The Obama administration on Sunday announced new sanctions on companies that he said were working to advance Iran's ballistic-missile program. The sanctions, which apply to 11 people and companies, were issued under U.S. restrictions that remain in place despite the lifting Saturday of international sanctions tied to Iran's nuclear program.

The White House announced the new sanctions well after a flight was underway taking three Americans released by Iran to Germany for medical checkups. The plane carrying Washington Post correspondent Jason Rezaian and two other Americans left Tehran on Sunday after the implementation of a landmark agreement on Iran's nuclear program.

President Barack Obama on Sunday hailed the nuclear agreement and the prisoner deal with Iran that led to the release of the detained U.S. citizens. He said that although profound differences remain between Washington and Tehran, the Iranian people now have a chance to end their isolation and "begin building new ties with the world."

Iran freed Rezaian and three other Americans on Saturday in exchange for U.S. clemency offered to seven Iranians charged or imprisoned for sanctions violations and the dismissal of outstanding charges against 14 Iranians outside the U.S.

One of the four Americans who were freed chose to remain in Iran. A fifth American was also released Saturday but was not part of the exchange deal.

Obama said Sunday that the United States "is imposing sanctions on individuals and companies working to advance Iran's ballistic missile program" because a recent missile test by Iran was a "violation of its international obligations."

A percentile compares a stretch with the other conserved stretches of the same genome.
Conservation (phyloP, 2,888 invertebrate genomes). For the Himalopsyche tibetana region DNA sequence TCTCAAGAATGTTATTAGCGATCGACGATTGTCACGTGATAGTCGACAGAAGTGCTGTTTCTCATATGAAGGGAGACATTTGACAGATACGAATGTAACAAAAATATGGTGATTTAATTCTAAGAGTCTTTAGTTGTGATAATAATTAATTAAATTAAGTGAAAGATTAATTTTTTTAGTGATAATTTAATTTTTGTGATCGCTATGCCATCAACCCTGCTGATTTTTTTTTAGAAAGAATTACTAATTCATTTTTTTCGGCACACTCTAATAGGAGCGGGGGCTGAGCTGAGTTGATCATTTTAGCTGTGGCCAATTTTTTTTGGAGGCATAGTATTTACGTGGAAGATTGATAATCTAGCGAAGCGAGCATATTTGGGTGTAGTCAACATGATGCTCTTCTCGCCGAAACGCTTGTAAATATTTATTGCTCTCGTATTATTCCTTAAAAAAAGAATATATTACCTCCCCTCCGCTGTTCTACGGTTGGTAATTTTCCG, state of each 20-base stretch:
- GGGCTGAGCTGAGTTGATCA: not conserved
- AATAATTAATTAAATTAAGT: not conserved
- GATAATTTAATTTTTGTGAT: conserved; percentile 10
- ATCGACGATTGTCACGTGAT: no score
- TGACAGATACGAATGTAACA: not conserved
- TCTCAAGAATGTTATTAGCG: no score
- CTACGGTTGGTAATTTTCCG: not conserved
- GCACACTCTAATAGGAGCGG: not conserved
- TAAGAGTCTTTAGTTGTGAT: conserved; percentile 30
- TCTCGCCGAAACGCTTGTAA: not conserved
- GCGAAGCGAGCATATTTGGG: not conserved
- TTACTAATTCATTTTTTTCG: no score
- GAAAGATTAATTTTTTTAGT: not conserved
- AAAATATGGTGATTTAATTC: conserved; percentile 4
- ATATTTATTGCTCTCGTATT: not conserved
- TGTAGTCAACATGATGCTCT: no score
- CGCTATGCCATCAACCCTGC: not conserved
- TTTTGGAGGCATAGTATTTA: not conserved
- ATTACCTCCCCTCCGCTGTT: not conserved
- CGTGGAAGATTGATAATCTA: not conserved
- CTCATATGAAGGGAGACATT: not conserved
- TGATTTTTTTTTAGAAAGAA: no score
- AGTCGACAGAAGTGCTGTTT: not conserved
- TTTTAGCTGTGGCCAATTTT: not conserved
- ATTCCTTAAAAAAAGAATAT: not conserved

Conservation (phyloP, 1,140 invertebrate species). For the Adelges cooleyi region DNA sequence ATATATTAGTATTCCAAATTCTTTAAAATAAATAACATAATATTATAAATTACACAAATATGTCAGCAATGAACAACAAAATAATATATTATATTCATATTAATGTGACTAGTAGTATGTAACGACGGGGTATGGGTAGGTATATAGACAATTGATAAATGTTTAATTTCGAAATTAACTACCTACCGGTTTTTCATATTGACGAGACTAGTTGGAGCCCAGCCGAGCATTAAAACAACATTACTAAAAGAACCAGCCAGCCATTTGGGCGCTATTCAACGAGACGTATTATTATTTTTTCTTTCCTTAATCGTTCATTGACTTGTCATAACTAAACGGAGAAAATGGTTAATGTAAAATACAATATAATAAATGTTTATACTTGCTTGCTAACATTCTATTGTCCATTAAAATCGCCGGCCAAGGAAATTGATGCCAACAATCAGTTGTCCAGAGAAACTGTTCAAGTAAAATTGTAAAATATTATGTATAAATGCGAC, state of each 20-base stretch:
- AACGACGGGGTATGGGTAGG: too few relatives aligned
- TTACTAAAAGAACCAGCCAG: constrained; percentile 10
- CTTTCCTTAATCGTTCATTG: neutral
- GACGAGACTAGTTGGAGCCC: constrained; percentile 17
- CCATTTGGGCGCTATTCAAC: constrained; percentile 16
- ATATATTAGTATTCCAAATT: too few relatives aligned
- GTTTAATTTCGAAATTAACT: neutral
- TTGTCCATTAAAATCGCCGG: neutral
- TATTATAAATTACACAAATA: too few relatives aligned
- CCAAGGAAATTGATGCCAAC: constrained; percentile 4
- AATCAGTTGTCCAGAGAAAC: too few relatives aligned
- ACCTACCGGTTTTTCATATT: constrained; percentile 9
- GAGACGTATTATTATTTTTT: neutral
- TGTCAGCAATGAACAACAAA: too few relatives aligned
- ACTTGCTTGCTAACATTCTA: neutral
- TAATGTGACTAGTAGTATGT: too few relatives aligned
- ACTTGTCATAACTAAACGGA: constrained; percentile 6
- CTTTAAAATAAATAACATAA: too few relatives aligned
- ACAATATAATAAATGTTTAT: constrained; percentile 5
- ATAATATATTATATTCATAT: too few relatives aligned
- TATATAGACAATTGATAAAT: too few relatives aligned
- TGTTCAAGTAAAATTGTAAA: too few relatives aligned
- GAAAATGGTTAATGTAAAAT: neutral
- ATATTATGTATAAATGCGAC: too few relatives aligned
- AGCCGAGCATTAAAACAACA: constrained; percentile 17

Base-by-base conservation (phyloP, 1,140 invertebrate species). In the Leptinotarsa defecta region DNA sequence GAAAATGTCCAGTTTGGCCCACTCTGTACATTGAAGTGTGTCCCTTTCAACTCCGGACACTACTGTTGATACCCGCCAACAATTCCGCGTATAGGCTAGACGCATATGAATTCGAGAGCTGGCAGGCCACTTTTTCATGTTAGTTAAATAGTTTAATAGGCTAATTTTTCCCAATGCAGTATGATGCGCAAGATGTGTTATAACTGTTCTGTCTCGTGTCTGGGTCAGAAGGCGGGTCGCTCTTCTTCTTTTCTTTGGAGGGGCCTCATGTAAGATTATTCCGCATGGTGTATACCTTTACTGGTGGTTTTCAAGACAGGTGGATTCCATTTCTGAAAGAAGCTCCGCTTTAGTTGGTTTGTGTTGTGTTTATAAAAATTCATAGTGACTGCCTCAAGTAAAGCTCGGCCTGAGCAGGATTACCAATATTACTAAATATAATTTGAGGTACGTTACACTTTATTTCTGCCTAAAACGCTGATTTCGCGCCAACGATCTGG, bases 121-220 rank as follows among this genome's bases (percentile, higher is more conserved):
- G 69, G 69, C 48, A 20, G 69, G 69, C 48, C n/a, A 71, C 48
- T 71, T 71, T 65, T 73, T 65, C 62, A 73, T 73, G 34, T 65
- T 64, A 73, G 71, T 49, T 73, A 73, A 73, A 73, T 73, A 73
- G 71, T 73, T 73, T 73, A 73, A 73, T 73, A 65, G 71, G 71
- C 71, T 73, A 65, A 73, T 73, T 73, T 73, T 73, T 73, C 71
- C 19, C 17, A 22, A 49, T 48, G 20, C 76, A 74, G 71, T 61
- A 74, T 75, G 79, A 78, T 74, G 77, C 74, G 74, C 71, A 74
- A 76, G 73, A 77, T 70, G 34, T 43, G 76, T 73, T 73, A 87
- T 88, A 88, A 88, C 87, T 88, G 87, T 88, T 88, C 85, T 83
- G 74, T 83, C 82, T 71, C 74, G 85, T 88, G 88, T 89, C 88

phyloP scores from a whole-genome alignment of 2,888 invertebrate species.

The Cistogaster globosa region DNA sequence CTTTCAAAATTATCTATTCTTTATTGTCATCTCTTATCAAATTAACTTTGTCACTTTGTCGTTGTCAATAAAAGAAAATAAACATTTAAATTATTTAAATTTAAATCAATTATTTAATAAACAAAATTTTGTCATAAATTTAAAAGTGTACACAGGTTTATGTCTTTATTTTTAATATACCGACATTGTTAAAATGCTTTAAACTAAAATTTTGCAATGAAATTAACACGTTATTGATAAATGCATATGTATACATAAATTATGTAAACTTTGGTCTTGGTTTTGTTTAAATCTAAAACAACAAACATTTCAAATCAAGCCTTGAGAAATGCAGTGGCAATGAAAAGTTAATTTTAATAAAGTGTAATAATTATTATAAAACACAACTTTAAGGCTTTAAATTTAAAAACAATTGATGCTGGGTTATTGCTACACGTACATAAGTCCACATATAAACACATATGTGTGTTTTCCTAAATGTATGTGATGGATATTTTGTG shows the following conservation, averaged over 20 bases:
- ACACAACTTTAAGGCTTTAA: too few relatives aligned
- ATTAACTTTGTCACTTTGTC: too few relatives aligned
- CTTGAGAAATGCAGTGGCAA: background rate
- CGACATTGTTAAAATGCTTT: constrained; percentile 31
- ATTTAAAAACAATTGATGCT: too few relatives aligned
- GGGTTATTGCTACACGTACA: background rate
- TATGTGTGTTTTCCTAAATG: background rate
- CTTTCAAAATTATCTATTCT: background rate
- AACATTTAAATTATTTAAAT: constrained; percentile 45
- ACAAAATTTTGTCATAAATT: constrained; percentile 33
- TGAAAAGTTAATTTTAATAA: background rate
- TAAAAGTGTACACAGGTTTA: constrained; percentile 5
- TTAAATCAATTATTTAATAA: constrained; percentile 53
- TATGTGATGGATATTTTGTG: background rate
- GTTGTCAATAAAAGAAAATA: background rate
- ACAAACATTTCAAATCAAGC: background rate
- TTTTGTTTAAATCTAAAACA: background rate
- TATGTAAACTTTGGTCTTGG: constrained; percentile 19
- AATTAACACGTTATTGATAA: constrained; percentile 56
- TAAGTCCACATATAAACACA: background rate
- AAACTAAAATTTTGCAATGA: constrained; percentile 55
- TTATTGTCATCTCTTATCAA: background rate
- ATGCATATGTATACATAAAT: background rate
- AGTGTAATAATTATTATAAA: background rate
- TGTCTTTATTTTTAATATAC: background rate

He also promised to "remain vigilant.''

That announcement came almost as an aside in an otherwise upbeat message but illustrated the continued strains despite the new relationship between the longtime enemies.

In the announcement, Obama also sought to counter criticism from GOP lawmakers and presidential candidates that his actions had appeased a nation that has aided the spread of Islamic extremism.

"We've now closed off every single path Iran had to building a (nuclear) bomb," Obama said, speaking from the White House. "We've achieved this historic progress through diplomacy, without resorting to another war in the Middle East."

The Treasury Department said the new sanctions apply to a network with suspected links to North Korea; five Iranians who U.S. officials said had worked to secure ballistic-weapon components for Iran; and the Mabrooka Trading Co., based in the United Arab Emirates, and its networks based in that Persian Gulf country and in China.

Secretary of State John Kerry said of Saturday's landmark events: "We are really reminded once again of diplomacy's power to tackle significant challenges.''

In Tehran, President Hassan Rouhani said the end of international sanctions marks a turning point for the country.

"While we always remain ready to defend Iran, we bear the message of peace, stability and security for our region and the world," he later tweeted.

He said that financial institutions in Iran would be able to re-engage "the banks of the world for financial and monetary purposes."

Rezaian and two of the others — Saeed Abedini, 35, of Boise, Idaho, and Amir Mirzaei Hekmati, 32, of Flint, Michigan — were flown out of Tehran on Sunday and went to a U.S. hospital in Germany to receive medical checkups.

U.S. officials gave no details on why one of the four, Nosratollah Khosravi-Roodsari, did not fly out with the others.

A fifth American, identified as language student Matt Trevithick, was also released Saturday but was not part of the exchange deal.

Trevithick's parents said he had been held for 40 days in Iran. A U.S. official said Trevithick, 30, has already left Iran.

Although Iranian officials called the arrangement an "exchange," none of the seven who were granted clemency — six Iranian Americans and one with solely Iranian citizenship — were handed over to Iran, as in a traditional prisoner swap.

Instead, U.S. officials said, they were free to decide individually whether to go to Iran. At least five have chosen not to go, according to their lawyers.

Obama said the seven Iranians were not charged with terrorism or any violent offenses.

This article contains material from the Los Angeles Times and the Associated Press.

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